2014-04-12 12:01 PM
in reply to: audiojan

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Subject: RE: Tri Bike vs Road bike/aero bike questions

Originally posted by audiojan Adding aero bars to a road bike is a compromise, but you can minimize the negative impact by taking some precaution. First, get aero bars specifically designed to be used on a road bike, shortie bars, aka ITU bar, something like VisionTech MiniTT works well. Second, don't fiddle with your position, make sure the aero bars can be fitted to you, not you to the aero bars. I.e. keep the saddle position exactly where you are right now. You can't "translate" size… first of all, a road bike is very different than a tri bike, so the geometric relationship will be significantly off. There's nothing magical about the tri bike itself, the biggest gain comes from the position that the rider can be put in. Since an aero position is a series of compromises between aerodynamics, efficiency (power) and comfort, all based on YOU and your circumstances and race/ride criteria (distances, terrain, experience, etc.), do not underestimate the value of a bike fit. You should really get a bike fit FIRST and only after that start looking for tri bikes that fit YOU.

Exactly.

Some of the best-summarized information I've read out there is here in Choose Your Bike:

http://www.elitebicycles.com/tech_tut_fit.php

 

2014-04-12 1:07 PM
in reply to: gzh6464

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Subject: RE: Tri Bike vs Road bike/aero bike questions

I'm going to agree with the bike shop guys. If you bought the Domane because it felt "more relaxed" then chances are putting aerobars on it and doing nothing else to the bike (not re-fitting) would just feel awkward.  You'd just bend at the waist more and that would just close your hip angles and reduce your comfort and power. Go for a ride and spend 20 minutes on the drops (not on the hoods, not on the tops, but down low).  That is close to what riding an aerobar will feel like.

But if you want to try them, I suggest the lightest possible ones, like carbon or aluminum. Too much weight on the front-end can make the bike very skittish. No big old-school hoop ones, instead separate bars.  The "ski jump" ends are usually more comfortable than the S bend (also known as R bend for "racing bend), and ignore straight bars.  Profile Design makes good ones. 

The purpose of a tri bike is to put the huge non-aerodynamic rider in the best possible low-air-drag position known as "aero position".  The bike has significant changes to the geometry of the entire bike to accommodate this. I'm going to link some images off the Internet from http://www.bikesportmichigan.com/bikes/difference.shtml, you should read the article.

 

Bike angles

And here's another image showing real bikes and how the tri bike rotates the entire rider so the hip angle in aero is still about the same as the road bike rider.  Tri bike aero position isn't just bending at the waist.  To answer your question about sizing, you can't really compare road to tri or even different makes.  People measure from difference positions.  There is a system of measurement known as "stack and reach" which is more standardized. Find that on the Internet too.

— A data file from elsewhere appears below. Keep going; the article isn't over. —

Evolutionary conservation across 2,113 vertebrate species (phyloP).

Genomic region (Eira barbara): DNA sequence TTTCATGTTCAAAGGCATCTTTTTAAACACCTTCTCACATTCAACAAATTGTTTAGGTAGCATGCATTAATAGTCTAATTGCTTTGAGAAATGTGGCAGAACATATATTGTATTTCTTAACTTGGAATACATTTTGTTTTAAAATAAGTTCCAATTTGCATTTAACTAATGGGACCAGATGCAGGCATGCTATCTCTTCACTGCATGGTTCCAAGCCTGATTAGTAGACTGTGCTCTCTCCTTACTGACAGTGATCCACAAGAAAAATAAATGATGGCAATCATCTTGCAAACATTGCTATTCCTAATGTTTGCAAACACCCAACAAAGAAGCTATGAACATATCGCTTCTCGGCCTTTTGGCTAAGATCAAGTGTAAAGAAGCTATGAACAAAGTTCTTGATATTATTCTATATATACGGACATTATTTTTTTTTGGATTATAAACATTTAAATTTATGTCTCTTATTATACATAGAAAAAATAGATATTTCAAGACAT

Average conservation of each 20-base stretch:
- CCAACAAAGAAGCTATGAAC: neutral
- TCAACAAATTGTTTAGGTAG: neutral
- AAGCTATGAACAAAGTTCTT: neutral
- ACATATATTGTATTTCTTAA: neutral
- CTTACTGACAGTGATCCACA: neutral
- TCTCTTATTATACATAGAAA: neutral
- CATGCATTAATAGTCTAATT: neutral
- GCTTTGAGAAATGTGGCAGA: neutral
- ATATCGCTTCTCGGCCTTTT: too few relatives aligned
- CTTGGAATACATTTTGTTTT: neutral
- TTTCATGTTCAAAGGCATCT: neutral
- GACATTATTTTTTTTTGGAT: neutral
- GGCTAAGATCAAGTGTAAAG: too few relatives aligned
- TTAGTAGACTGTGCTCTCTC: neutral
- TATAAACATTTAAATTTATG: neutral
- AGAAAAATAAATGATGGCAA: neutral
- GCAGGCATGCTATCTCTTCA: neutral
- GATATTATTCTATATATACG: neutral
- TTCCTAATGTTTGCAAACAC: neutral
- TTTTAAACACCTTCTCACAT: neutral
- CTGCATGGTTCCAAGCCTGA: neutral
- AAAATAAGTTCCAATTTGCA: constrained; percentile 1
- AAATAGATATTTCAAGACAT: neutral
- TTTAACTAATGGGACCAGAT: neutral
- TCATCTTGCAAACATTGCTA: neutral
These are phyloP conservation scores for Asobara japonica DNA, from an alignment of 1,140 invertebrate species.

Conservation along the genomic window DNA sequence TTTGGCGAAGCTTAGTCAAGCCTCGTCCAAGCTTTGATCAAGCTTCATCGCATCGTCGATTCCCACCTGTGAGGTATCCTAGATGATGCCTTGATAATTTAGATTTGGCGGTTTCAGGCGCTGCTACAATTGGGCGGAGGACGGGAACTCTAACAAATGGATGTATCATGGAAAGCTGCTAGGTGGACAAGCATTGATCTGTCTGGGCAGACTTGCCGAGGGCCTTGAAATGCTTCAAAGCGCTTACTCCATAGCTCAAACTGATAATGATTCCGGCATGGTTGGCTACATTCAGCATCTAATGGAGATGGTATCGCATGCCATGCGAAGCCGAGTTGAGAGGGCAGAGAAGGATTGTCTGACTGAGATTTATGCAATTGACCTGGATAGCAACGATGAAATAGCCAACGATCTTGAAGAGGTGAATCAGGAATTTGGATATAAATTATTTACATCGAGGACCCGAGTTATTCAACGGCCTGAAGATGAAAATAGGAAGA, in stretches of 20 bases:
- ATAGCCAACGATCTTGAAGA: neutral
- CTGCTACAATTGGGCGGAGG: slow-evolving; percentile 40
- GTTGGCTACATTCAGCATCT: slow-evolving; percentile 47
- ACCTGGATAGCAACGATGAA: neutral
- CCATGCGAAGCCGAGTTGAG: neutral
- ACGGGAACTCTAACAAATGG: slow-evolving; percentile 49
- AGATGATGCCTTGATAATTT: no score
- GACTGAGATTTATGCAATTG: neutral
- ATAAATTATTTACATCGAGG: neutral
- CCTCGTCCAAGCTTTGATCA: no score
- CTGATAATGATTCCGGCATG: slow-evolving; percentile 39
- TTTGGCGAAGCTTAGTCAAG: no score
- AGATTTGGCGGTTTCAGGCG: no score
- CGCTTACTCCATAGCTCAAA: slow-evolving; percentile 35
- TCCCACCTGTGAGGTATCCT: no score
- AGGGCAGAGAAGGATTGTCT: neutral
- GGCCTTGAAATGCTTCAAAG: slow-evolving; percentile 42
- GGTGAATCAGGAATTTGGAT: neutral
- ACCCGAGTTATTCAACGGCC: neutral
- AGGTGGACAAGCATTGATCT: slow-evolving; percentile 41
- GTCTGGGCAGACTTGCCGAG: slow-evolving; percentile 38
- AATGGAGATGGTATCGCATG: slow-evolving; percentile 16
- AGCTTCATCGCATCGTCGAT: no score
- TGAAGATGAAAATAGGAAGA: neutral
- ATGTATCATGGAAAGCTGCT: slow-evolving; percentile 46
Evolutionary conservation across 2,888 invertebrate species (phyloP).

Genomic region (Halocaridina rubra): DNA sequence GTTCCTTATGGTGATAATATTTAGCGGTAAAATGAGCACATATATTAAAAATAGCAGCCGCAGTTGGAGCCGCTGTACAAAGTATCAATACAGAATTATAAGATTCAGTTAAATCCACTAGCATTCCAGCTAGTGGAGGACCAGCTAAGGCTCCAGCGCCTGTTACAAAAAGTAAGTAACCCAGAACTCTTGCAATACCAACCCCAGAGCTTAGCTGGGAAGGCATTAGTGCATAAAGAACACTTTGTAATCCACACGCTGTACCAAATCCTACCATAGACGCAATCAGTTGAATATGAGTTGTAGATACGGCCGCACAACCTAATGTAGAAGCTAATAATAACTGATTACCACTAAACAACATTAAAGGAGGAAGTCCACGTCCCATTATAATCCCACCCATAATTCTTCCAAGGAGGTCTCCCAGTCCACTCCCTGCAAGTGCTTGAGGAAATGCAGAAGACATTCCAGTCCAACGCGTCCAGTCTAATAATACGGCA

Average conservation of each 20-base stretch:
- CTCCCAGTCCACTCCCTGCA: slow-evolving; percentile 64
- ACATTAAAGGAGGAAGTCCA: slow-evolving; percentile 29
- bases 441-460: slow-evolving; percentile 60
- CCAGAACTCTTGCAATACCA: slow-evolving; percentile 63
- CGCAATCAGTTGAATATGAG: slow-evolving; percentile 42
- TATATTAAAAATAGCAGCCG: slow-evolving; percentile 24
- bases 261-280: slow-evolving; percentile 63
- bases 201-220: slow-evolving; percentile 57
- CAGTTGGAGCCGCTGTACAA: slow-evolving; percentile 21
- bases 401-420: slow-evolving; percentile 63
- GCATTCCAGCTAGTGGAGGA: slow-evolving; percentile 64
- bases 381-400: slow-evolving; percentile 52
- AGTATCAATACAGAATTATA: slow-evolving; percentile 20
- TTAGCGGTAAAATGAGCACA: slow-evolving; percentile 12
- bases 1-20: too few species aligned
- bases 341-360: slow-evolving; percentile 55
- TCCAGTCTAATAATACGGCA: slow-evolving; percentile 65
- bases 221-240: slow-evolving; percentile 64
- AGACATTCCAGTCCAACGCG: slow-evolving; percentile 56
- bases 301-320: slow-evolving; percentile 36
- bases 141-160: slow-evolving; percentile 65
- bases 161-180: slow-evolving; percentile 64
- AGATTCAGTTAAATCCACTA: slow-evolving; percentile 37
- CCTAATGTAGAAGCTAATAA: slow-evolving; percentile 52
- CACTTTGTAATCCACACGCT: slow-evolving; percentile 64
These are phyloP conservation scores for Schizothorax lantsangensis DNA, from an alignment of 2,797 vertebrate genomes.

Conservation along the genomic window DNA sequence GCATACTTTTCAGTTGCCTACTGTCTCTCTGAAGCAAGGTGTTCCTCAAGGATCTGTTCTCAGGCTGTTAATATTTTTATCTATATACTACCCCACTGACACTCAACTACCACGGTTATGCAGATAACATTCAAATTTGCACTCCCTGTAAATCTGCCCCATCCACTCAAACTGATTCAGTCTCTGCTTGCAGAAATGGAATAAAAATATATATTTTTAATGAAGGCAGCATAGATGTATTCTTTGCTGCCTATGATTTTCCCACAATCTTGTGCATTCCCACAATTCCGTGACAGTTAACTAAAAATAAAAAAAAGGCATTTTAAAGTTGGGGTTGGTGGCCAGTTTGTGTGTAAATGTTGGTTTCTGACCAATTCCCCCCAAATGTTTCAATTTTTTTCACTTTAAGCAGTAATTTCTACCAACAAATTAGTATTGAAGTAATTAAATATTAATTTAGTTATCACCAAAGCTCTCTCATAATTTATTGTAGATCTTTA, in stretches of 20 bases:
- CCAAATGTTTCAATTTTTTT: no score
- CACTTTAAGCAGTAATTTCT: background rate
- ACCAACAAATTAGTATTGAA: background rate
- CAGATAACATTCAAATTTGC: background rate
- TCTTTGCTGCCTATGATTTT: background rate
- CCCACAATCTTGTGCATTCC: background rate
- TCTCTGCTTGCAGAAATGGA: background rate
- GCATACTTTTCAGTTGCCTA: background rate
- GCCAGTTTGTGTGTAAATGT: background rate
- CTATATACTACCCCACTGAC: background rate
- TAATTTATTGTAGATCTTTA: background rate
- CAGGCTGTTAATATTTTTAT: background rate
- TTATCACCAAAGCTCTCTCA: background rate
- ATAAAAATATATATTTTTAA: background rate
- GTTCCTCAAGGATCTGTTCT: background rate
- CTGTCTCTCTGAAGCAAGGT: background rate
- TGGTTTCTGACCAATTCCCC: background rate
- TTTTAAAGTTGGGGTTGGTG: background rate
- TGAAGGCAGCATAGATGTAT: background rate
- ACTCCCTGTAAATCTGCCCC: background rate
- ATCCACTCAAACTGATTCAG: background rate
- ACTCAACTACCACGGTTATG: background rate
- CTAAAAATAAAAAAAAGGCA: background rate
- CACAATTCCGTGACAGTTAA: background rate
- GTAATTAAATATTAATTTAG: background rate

Here's an image that's floated around a while (from another article http://gearwestbike.com/articles/tri-bike-or-road-bike-pg54.htm)

 Pretty clearly shows the differences.



2014-04-12 3:48 PM
in reply to: brucemorgan

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Subject: RE: Tri Bike vs Road bike/aero bike questions

Originally posted by brucemorgan

I'm going to agree with the bike shop guys. If you bought the Domane because it felt "more relaxed" then chances are putting aerobars on it and doing nothing else to the bike (not re-fitting) would just feel awkward.  You'd just bend at the waist more and that would just close your hip angles and reduce your comfort and power. Go for a ride and spend 20 minutes on the drops (not on the hoods, not on the tops, but down low).  That is close to what riding an aerobar will feel like.

I'm with you (and the bike shop guys).  The Domane has such slack and relaxed geometry that slapping on some aerobars would probably cause more harm than good.  On a Madone... okay.  Not on a Domane.

2014-04-13 7:29 AM
in reply to: brucemorgan


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Subject: RE: Tri Bike vs Road bike/aero bike questions
Thanks a lot for the info especially brucemorgan. Sill tossed on what to do. may try a pair of short bars if nothing more than to give me another hand position and give my hands wrists a rest. Doing the 70.3 to simply finish...not podium or specific time goals (will determine that during the race and see how things are going). I do tend to ride a lot in the drops especially on flats and I had my bike fit into as aggressive as you can go on a Domane. Handle bar is set as low as you can get to the head/top tubes.

Not ready for a dedicatd TT bike especially since where I live is pretty Hilly. Looked at a 51 cervelo P1 offered locally, excellent price, but obviously it wasn't fitted for me. it felt small (I didn't adjust the seat as I should have)...
2014-04-13 10:52 AM
in reply to: gzh6464

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Subject: RE: Tri Bike vs Road bike/aero bike questions
I have a Giant Defy (also relaxed frame geometry) and while I know it is not ideal, I put a set of Profile Design aero bars on it. I like it primarily because it gives me another position for my arms, and relieves a lot of shoulder stress. I can go faster, too, which I like.

I've only been doing this "tri-thing" for a year, and only sprints so far, but I can definitely see the advantage of a dedicated tri-bike. Training aside, all of the tri-bike riders I see passing me :-) look much more comfortable, powerful and relaxed in aero than I feel.